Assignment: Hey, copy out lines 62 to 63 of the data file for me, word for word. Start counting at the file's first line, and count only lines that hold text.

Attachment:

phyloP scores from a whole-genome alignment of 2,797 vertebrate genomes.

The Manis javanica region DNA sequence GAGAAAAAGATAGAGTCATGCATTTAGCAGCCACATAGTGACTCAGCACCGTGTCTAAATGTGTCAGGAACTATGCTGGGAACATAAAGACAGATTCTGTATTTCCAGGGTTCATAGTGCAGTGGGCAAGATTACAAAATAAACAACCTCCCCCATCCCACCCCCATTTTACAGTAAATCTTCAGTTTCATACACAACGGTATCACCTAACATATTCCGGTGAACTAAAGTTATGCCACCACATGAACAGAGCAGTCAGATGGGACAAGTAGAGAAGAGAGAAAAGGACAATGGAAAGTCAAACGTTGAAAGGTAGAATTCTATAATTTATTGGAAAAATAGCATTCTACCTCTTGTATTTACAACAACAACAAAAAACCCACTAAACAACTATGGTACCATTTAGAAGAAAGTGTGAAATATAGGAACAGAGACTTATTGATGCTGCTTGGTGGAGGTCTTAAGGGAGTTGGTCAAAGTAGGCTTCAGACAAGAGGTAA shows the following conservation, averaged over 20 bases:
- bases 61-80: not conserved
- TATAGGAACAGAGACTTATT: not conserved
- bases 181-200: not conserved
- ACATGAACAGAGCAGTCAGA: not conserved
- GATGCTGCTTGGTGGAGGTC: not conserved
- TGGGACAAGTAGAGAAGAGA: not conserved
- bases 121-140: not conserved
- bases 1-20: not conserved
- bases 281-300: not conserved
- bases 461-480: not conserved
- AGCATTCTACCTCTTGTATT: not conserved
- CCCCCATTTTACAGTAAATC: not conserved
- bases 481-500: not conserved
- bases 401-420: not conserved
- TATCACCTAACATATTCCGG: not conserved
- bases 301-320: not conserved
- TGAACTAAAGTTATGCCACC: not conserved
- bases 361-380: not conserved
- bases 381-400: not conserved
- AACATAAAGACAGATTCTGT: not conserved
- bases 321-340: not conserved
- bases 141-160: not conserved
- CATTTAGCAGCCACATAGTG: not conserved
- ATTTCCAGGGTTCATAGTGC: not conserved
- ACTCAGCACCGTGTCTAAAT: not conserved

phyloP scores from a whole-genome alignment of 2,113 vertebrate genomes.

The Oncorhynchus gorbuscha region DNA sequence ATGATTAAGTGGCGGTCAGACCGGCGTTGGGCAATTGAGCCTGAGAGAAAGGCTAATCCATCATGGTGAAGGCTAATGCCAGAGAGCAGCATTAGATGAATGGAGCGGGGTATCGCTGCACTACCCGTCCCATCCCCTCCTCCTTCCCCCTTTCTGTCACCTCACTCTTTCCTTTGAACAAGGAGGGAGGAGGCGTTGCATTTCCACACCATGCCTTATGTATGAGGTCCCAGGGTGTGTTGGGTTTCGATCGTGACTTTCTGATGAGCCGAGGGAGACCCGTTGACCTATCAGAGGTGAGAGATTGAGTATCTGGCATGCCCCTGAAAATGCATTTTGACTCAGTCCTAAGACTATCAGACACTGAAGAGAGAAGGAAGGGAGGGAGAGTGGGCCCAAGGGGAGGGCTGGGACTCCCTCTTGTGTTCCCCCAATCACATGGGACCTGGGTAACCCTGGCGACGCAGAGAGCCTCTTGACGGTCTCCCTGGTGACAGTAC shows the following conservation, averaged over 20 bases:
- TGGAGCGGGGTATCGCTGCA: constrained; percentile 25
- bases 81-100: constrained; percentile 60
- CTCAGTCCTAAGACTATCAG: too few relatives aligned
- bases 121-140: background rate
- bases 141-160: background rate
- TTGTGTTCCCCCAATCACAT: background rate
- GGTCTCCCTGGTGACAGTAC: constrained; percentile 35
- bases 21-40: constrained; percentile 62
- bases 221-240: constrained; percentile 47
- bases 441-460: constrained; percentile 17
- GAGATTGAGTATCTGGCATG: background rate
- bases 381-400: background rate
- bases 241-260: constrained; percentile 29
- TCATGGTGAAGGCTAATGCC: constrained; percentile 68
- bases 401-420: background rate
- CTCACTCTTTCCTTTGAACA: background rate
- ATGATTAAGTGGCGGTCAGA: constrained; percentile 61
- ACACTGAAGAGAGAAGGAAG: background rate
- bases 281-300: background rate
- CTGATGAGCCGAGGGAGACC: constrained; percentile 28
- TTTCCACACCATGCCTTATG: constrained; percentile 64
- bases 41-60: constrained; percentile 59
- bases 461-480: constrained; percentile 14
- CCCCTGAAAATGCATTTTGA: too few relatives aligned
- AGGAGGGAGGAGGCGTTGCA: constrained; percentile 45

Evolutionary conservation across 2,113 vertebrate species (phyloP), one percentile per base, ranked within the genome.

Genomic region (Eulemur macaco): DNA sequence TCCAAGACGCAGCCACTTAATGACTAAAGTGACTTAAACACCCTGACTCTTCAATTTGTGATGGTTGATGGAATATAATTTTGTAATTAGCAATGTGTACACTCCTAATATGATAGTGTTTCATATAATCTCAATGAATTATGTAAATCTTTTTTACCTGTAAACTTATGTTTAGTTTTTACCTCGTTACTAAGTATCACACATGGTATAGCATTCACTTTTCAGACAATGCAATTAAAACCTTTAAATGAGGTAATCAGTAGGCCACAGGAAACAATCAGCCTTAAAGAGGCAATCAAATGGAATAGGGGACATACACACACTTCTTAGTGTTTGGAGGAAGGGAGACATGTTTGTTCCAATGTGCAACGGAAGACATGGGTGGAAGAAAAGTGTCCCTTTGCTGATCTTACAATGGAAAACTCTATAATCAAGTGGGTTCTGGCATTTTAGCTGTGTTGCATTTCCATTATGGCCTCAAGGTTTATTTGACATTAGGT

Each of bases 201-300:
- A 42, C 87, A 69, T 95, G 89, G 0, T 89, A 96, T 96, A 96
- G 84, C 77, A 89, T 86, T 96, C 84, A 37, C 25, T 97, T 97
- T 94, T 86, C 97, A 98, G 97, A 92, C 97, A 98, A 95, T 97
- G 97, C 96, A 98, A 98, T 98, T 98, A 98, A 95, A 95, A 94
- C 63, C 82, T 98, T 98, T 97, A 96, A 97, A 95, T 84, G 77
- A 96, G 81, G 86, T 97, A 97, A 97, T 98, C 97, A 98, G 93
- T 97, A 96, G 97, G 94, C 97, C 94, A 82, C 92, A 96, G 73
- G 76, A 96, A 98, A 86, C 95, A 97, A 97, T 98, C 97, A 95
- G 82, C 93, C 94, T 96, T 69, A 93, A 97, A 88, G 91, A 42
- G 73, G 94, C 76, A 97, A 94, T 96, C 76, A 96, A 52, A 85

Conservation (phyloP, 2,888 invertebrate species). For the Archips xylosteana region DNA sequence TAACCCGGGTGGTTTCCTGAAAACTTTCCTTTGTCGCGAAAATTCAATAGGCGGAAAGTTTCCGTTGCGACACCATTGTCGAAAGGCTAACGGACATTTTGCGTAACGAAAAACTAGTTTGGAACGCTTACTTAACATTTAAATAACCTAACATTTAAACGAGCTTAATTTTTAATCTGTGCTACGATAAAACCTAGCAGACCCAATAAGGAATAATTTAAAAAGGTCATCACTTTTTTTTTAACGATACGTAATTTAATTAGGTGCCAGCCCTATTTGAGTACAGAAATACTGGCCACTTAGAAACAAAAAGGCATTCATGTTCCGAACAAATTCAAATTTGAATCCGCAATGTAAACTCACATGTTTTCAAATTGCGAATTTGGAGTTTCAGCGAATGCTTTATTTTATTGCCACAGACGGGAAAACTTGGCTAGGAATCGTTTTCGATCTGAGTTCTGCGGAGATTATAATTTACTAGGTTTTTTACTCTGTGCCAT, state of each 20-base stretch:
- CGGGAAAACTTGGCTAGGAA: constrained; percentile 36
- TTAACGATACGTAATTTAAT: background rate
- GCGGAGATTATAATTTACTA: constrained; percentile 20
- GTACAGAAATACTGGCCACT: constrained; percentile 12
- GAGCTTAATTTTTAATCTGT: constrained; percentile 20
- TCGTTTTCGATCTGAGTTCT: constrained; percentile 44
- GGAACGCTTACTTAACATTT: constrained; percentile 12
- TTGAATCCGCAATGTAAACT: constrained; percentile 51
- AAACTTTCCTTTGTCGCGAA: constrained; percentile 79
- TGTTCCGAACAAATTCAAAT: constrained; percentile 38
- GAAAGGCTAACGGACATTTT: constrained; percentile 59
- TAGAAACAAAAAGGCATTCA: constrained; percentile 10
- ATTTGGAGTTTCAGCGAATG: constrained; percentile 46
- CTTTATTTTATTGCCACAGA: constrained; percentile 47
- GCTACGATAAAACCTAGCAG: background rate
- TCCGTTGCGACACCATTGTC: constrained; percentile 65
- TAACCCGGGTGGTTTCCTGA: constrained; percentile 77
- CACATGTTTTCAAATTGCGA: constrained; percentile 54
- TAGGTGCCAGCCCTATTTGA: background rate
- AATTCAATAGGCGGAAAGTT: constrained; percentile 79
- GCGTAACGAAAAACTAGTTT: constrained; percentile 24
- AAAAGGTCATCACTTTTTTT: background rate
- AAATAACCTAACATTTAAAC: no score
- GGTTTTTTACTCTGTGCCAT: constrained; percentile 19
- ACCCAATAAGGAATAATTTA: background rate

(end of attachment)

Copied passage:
- C 63, C 82, T 98, T 98, T 97, A 96, A 97, A 95, T 84, G 77
- A 96, G 81, G 86, T 97, A 97, A 97, T 98, C 97, A 98, G 93